Gtt2: a new catalytic type of cytosolic GST

Previous biochemical experiments showed that Gtt2 conjugates GSH with the GST substrate 1‐chloro‐2,4‐dinitrobenzene. We found that the pKa of GSH on binding to Gtt2 was 6.08±0.15, which showed that Gtt2 could deprotonate GSH at physiological pH, similarly to the classic GSTs (supplementary Fig S1A,B online). According to these data, one of the three classic catalytic residues should be close to GSH to stabilize the thiolate anion. Surprisingly, we found that not only were tyrosine, serine and cysteine absent near to the GTS sulphur atom, but that other polar groups were also lacking, except for the water molecule Wat 235. These results indicated that Wat 235 might be a crucial element in the GST activity of Gtt2. In the GTS‐bound structure, Wat 235 was found to be fixed by Ser 129Oγ, His 133Nε and the oxygen atom of the sulphonate group, with hydrogen bonds of 2.6 Å, 2.7 Å and 2.9 Å, respectively (Fig 2A). The sulphur atom of GTS is 4.0 Å away from Wat235, whereas the corresponding distance from the sulphur atom of GSH to Wat244″ is 3.7 Å in the GSH‐bound form (Fig 2B). In the apo form, a corresponding water molecule (Wat 243′) was also observed at 3.0 Å to Ser 129Oγ and 2.6 Å to His 133Nε (Fig 2C). Residues Ser 129 and His 133 could function as a ‘clamp’ to grip Wat235 in position to form a hydrogen bond with the sulphonate group. We hypothesized that any mutations that destroyed the ‘clamp’ would inactivate the enzyme. Subsequent site‐directed mutagenesis in combination with activity assays supported this hypothesis (Fig 2D). Compared with the wild type, the activity of the S129A mutant is clearly impaired, and the H133A mutation completely abolishes activity. This implies various roles for Ser129 and His133, and supports the mechanism we propose below.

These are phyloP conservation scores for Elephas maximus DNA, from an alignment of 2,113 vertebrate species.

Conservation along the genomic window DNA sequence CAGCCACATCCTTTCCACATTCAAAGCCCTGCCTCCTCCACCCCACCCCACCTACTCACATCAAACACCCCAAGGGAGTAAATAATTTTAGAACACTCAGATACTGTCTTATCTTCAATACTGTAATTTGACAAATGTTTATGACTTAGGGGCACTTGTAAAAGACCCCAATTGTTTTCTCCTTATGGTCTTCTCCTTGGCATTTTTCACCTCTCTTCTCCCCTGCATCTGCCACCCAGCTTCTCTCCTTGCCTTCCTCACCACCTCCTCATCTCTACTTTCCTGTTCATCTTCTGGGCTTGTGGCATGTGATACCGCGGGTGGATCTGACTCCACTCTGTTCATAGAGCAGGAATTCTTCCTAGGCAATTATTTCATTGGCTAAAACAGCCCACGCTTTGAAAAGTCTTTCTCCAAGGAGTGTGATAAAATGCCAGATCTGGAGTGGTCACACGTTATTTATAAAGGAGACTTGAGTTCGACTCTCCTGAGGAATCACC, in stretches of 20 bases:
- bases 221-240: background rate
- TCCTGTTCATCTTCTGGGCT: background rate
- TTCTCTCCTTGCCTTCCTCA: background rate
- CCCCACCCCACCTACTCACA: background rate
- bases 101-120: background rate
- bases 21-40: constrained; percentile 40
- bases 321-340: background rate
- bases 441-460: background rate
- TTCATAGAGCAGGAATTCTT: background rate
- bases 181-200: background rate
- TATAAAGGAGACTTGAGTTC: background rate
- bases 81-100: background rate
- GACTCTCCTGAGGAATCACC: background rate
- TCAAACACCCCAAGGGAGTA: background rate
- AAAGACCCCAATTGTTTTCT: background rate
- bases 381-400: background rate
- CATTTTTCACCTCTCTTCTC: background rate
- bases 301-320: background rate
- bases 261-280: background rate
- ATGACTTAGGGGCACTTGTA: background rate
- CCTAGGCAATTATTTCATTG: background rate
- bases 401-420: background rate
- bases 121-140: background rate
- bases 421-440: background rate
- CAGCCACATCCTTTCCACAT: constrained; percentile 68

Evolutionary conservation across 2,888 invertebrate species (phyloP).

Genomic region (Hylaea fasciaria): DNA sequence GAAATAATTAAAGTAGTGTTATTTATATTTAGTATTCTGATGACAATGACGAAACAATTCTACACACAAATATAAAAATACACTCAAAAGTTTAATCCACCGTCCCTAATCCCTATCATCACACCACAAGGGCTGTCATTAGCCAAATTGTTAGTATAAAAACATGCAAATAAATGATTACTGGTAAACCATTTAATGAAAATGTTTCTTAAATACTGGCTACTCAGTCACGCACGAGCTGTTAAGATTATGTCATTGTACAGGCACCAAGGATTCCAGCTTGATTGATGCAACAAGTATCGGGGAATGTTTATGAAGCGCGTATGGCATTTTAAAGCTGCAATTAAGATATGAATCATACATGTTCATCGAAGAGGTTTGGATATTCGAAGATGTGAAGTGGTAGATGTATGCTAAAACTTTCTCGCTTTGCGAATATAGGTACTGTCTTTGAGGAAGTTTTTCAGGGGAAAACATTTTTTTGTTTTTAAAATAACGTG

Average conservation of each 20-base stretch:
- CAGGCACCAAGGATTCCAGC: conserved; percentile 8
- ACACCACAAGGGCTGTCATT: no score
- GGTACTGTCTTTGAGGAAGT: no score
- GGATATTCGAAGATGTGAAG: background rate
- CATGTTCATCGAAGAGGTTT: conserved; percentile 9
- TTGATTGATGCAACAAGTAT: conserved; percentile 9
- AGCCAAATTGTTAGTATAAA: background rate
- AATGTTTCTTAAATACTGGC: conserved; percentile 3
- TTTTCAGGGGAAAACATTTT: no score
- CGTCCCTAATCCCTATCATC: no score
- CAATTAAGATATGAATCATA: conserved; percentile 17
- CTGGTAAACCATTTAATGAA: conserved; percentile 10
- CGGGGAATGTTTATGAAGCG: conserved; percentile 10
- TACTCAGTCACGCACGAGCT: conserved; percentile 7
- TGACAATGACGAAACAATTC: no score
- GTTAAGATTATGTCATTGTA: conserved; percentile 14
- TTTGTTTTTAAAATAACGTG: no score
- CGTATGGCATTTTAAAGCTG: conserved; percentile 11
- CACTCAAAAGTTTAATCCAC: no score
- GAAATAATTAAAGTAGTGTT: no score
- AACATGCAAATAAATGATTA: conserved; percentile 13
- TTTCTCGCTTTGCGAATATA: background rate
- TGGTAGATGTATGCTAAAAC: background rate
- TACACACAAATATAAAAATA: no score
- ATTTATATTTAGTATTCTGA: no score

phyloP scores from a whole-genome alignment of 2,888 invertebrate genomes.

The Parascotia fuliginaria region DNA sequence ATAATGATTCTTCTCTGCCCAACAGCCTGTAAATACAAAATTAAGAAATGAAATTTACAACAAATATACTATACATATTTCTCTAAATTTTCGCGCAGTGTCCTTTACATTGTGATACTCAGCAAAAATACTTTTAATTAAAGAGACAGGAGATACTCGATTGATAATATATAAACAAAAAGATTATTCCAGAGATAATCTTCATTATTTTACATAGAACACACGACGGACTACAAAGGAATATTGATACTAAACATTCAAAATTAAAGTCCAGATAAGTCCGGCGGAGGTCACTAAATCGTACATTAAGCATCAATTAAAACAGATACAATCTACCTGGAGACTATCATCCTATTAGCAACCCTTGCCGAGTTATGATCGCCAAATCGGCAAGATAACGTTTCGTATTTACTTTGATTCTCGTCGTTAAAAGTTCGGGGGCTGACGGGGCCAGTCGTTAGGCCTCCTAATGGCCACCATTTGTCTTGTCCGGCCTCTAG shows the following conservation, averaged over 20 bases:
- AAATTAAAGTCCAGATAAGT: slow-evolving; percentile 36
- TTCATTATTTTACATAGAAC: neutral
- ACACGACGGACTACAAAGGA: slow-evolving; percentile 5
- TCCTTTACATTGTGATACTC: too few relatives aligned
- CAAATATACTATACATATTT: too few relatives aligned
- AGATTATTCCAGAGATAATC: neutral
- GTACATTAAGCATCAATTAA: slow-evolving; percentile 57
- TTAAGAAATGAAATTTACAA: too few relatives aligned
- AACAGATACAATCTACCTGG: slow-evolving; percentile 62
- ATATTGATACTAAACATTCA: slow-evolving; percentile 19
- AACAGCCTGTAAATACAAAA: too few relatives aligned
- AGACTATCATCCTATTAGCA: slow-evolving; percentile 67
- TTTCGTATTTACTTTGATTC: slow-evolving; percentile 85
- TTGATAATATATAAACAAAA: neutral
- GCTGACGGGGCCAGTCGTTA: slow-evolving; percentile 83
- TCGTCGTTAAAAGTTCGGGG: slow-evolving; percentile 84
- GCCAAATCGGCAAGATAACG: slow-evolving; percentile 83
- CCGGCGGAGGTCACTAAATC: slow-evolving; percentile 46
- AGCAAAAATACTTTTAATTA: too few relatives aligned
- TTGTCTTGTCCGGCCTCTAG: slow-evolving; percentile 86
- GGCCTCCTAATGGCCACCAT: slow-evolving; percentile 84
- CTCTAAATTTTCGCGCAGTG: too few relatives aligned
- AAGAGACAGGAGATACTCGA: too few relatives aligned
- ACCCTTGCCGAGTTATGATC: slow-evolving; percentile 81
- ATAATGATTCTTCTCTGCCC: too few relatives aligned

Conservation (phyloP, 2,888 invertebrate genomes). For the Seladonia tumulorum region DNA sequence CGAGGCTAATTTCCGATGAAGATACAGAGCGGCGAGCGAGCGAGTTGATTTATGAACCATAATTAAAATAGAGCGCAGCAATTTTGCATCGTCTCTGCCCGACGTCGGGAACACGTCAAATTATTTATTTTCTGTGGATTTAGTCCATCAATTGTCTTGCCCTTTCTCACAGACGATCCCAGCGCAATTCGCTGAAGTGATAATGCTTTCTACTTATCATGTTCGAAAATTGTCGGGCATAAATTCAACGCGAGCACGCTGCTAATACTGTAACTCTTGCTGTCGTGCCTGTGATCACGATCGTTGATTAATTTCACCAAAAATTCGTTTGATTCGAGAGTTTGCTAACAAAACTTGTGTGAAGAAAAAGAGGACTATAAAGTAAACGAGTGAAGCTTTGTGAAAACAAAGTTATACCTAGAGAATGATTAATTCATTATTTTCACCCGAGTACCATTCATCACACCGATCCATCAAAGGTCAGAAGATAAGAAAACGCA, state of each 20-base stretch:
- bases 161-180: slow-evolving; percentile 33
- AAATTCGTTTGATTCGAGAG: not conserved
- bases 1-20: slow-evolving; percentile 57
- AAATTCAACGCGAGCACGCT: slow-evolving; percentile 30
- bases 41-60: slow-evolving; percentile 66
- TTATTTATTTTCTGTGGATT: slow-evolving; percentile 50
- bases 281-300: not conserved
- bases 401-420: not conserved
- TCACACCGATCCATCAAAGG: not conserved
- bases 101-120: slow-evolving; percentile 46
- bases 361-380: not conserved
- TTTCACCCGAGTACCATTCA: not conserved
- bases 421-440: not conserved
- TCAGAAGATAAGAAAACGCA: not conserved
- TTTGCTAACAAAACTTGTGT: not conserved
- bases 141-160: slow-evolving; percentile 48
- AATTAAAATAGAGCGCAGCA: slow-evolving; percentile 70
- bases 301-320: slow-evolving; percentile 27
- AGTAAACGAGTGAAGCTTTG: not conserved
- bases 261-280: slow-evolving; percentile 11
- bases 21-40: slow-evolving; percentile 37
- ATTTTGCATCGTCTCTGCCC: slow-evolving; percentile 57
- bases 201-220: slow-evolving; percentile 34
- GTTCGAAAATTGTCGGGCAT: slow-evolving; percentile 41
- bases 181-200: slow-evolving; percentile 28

Figure 2.

Residues crucial for Gtt2 activity. (A) The sulphur atom of GTS is located over the amino‐terminus of helix‐α1, at Gly 27. Ser 129 and His 133 form a ‘clamp’ to grip water molecule Wat 235, which forms a hydrogen bond with the sulphur atom. The electron density maps of GTS, Wat 235, Ser 129 and His 133 (2FoFc map) were contoured at 1.5 σ. (B) The active site of GSH in the GSH‐bound form is located close to that of GTS in the GTS‐bound form. (C) The active site of apo‐form Gtt2. A water molecule (Wat 243′) locates at about the same position as Wat 235 in the GTS‐bound structure, whereas several water molecules take the place of GTS. (D) The relative activity of the wild‐type and seven Gtt2 mutants. GSH, glutathione; GTS, glutathione sulphonate.